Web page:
As highlighted during the COVID-19 pandemic, individuals have preferences about their life and future. These preferences arise from values, cultural norms, knowledge and available information. They are influenced by past experiences and the consequences of previous decisions. Periodically, preferences change.
Health care planning for the future is important to ensure that your wishes are known and followed when you are unable to speak for yourself. Sharing what matters to you most (in writing) is one way to clearly communicate with loved ones and health care providers.
An advance directive is a voluntary, legal document that articulates an individual’s wishes regarding future medical care and treatment. It is valid from the time of completion until the end of life. In Washington state, there are two types of advance directive that can be completed by adults 18 and older:
It is advised that everyone over the age of 18 have an advance directive. The reality is that no one knows when an event might occur that renders us incapable of making our own decisions.
Fill out advance directive forms found on the Honoring Choices Pacific Northwest website1. An attorney is not needed for an advance directive. Once your advance directive forms are complete, they are legally valid when notarized or signed by two “disinterested” witnesses. Witnesses must be 18 years of age and cannot be related to you by blood or marriage and cannot be your attending provider or an employee of your provider or the health care facility where you are a patient or receive care.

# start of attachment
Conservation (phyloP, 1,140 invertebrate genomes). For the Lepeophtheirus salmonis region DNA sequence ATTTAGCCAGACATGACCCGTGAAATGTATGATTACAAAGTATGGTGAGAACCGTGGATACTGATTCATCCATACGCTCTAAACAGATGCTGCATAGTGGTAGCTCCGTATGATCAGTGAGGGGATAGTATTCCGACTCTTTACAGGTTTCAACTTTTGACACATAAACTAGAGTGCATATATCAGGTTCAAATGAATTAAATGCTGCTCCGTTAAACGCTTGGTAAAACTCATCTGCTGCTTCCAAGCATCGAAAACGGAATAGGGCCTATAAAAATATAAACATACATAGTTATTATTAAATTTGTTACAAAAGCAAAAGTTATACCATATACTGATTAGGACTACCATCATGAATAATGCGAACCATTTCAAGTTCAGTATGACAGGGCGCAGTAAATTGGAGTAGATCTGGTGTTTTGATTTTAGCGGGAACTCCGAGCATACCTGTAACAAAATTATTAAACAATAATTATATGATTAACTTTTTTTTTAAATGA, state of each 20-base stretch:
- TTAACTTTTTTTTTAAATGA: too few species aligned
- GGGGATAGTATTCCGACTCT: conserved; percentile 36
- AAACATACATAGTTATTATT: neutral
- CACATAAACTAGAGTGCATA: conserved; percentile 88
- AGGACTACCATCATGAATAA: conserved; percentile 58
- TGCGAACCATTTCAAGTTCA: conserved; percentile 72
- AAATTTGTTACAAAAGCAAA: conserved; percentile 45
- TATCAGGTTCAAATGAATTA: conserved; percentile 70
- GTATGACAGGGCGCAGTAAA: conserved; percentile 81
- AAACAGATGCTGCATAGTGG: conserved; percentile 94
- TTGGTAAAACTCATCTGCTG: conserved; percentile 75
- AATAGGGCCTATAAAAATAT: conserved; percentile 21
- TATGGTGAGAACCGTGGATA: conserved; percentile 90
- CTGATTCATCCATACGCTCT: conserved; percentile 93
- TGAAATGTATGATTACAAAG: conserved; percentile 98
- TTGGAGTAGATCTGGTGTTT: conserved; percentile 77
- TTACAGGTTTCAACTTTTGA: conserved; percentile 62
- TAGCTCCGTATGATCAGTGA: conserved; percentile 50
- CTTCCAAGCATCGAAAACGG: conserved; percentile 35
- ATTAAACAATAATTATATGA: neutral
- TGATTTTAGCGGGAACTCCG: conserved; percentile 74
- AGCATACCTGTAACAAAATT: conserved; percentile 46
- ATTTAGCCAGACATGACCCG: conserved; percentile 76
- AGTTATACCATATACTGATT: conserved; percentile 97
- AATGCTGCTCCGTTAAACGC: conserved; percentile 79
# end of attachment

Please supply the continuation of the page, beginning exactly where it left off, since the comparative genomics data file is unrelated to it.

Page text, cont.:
According to the Washington State Medical Association, Portable Orders for Life-Sustaining Treatment (POLST) is a medical order that addresses emergency care wishes for seriously ill individuals. POLST is not for everyone. It is intended for individuals in poor health who want to have the choice not to pursue selected treatments in response to a health emergency2.
Inspiring individuals to complete an advance directive supports individual choice and autonomy regarding personal care preferences at end of life. Once complete, advance directive copies are provided to the people close to you, such as your health care agent, loved ones, and your health care providers. If advance directive changes are necessary, share those changes and provide an updated copy of the advance directive to those that matter to you. For additional information visit www.honoringchoicespnw.org.